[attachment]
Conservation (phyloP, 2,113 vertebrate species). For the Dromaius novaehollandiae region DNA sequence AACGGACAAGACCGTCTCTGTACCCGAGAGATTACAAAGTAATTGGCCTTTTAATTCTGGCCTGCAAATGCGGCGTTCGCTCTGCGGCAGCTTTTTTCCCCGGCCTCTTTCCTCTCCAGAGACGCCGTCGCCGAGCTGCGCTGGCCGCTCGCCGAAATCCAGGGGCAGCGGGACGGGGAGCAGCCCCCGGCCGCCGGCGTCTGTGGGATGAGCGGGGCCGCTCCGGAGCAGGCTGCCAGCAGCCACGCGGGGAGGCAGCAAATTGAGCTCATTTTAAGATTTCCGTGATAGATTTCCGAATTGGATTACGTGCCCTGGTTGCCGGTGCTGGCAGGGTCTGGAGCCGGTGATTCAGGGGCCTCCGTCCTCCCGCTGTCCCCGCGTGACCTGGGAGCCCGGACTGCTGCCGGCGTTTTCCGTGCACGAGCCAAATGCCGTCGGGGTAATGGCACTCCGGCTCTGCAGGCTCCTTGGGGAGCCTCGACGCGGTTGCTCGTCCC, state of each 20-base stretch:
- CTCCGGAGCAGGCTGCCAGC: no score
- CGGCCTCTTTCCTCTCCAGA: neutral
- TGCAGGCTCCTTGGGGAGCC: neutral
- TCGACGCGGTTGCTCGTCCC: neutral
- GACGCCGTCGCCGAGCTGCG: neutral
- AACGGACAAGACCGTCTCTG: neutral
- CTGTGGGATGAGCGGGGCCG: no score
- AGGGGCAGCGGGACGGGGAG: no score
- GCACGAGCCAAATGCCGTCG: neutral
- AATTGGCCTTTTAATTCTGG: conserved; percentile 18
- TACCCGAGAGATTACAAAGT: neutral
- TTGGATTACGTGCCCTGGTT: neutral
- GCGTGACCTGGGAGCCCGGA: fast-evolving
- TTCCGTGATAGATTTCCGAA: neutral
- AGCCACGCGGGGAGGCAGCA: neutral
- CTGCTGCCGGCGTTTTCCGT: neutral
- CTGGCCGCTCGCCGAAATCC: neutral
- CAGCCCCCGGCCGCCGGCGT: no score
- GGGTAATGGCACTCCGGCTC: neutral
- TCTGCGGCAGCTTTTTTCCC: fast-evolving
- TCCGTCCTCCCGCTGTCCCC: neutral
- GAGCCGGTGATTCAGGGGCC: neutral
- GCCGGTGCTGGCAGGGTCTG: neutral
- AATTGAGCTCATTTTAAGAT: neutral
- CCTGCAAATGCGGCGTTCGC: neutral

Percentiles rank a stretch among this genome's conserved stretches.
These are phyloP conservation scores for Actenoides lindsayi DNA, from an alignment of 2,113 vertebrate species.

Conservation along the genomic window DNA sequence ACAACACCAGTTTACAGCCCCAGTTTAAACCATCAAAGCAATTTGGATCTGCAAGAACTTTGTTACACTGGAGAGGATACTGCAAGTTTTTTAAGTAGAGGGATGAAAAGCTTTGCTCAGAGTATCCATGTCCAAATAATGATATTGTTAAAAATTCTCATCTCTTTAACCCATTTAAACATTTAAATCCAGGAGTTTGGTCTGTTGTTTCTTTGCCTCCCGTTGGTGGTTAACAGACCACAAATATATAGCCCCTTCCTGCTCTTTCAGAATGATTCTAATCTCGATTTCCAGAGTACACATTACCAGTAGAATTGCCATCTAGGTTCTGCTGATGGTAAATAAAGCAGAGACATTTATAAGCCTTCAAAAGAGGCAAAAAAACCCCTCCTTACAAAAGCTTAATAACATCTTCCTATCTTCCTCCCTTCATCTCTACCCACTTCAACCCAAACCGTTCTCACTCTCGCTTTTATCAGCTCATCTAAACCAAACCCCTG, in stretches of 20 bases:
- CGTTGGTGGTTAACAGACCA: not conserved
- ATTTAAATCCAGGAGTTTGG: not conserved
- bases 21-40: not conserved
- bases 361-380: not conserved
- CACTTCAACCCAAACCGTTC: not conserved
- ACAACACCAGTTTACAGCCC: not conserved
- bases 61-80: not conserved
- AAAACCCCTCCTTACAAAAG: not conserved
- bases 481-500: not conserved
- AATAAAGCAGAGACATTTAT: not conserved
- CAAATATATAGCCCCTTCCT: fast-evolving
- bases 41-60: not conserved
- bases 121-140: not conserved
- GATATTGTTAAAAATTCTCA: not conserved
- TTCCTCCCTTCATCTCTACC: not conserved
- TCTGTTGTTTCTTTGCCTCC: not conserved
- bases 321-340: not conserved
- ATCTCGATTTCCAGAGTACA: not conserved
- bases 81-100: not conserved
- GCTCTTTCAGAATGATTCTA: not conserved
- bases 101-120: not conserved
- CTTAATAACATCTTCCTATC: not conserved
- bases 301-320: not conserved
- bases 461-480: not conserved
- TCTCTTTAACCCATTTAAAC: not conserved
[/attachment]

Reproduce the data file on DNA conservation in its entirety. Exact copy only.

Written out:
Conservation (phyloP, 2,113 vertebrate species). For the Dromaius novaehollandiae region DNA sequence AACGGACAAGACCGTCTCTGTACCCGAGAGATTACAAAGTAATTGGCCTTTTAATTCTGGCCTGCAAATGCGGCGTTCGCTCTGCGGCAGCTTTTTTCCCCGGCCTCTTTCCTCTCCAGAGACGCCGTCGCCGAGCTGCGCTGGCCGCTCGCCGAAATCCAGGGGCAGCGGGACGGGGAGCAGCCCCCGGCCGCCGGCGTCTGTGGGATGAGCGGGGCCGCTCCGGAGCAGGCTGCCAGCAGCCACGCGGGGAGGCAGCAAATTGAGCTCATTTTAAGATTTCCGTGATAGATTTCCGAATTGGATTACGTGCCCTGGTTGCCGGTGCTGGCAGGGTCTGGAGCCGGTGATTCAGGGGCCTCCGTCCTCCCGCTGTCCCCGCGTGACCTGGGAGCCCGGACTGCTGCCGGCGTTTTCCGTGCACGAGCCAAATGCCGTCGGGGTAATGGCACTCCGGCTCTGCAGGCTCCTTGGGGAGCCTCGACGCGGTTGCTCGTCCC, state of each 20-base stretch:
- CTCCGGAGCAGGCTGCCAGC: no score
- CGGCCTCTTTCCTCTCCAGA: neutral
- TGCAGGCTCCTTGGGGAGCC: neutral
- TCGACGCGGTTGCTCGTCCC: neutral
- GACGCCGTCGCCGAGCTGCG: neutral
- AACGGACAAGACCGTCTCTG: neutral
- CTGTGGGATGAGCGGGGCCG: no score
- AGGGGCAGCGGGACGGGGAG: no score
- GCACGAGCCAAATGCCGTCG: neutral
- AATTGGCCTTTTAATTCTGG: conserved; percentile 18
- TACCCGAGAGATTACAAAGT: neutral
- TTGGATTACGTGCCCTGGTT: neutral
- GCGTGACCTGGGAGCCCGGA: fast-evolving
- TTCCGTGATAGATTTCCGAA: neutral
- AGCCACGCGGGGAGGCAGCA: neutral
- CTGCTGCCGGCGTTTTCCGT: neutral
- CTGGCCGCTCGCCGAAATCC: neutral
- CAGCCCCCGGCCGCCGGCGT: no score
- GGGTAATGGCACTCCGGCTC: neutral
- TCTGCGGCAGCTTTTTTCCC: fast-evolving
- TCCGTCCTCCCGCTGTCCCC: neutral
- GAGCCGGTGATTCAGGGGCC: neutral
- GCCGGTGCTGGCAGGGTCTG: neutral
- AATTGAGCTCATTTTAAGAT: neutral
- CCTGCAAATGCGGCGTTCGC: neutral

Percentiles rank a stretch among this genome's conserved stretches.
These are phyloP conservation scores for Actenoides lindsayi DNA, from an alignment of 2,113 vertebrate species.

Conservation along the genomic window DNA sequence ACAACACCAGTTTACAGCCCCAGTTTAAACCATCAAAGCAATTTGGATCTGCAAGAACTTTGTTACACTGGAGAGGATACTGCAAGTTTTTTAAGTAGAGGGATGAAAAGCTTTGCTCAGAGTATCCATGTCCAAATAATGATATTGTTAAAAATTCTCATCTCTTTAACCCATTTAAACATTTAAATCCAGGAGTTTGGTCTGTTGTTTCTTTGCCTCCCGTTGGTGGTTAACAGACCACAAATATATAGCCCCTTCCTGCTCTTTCAGAATGATTCTAATCTCGATTTCCAGAGTACACATTACCAGTAGAATTGCCATCTAGGTTCTGCTGATGGTAAATAAAGCAGAGACATTTATAAGCCTTCAAAAGAGGCAAAAAAACCCCTCCTTACAAAAGCTTAATAACATCTTCCTATCTTCCTCCCTTCATCTCTACCCACTTCAACCCAAACCGTTCTCACTCTCGCTTTTATCAGCTCATCTAAACCAAACCCCTG, in stretches of 20 bases:
- CGTTGGTGGTTAACAGACCA: not conserved
- ATTTAAATCCAGGAGTTTGG: not conserved
- bases 21-40: not conserved
- bases 361-380: not conserved
- CACTTCAACCCAAACCGTTC: not conserved
- ACAACACCAGTTTACAGCCC: not conserved
- bases 61-80: not conserved
- AAAACCCCTCCTTACAAAAG: not conserved
- bases 481-500: not conserved
- AATAAAGCAGAGACATTTAT: not conserved
- CAAATATATAGCCCCTTCCT: fast-evolving
- bases 41-60: not conserved
- bases 121-140: not conserved
- GATATTGTTAAAAATTCTCA: not conserved
- TTCCTCCCTTCATCTCTACC: not conserved
- TCTGTTGTTTCTTTGCCTCC: not conserved
- bases 321-340: not conserved
- ATCTCGATTTCCAGAGTACA: not conserved
- bases 81-100: not conserved
- GCTCTTTCAGAATGATTCTA: not conserved
- bases 101-120: not conserved
- CTTAATAACATCTTCCTATC: not conserved
- bases 301-320: not conserved
- bases 461-480: not conserved
- TCTCTTTAACCCATTTAAAC: not conserved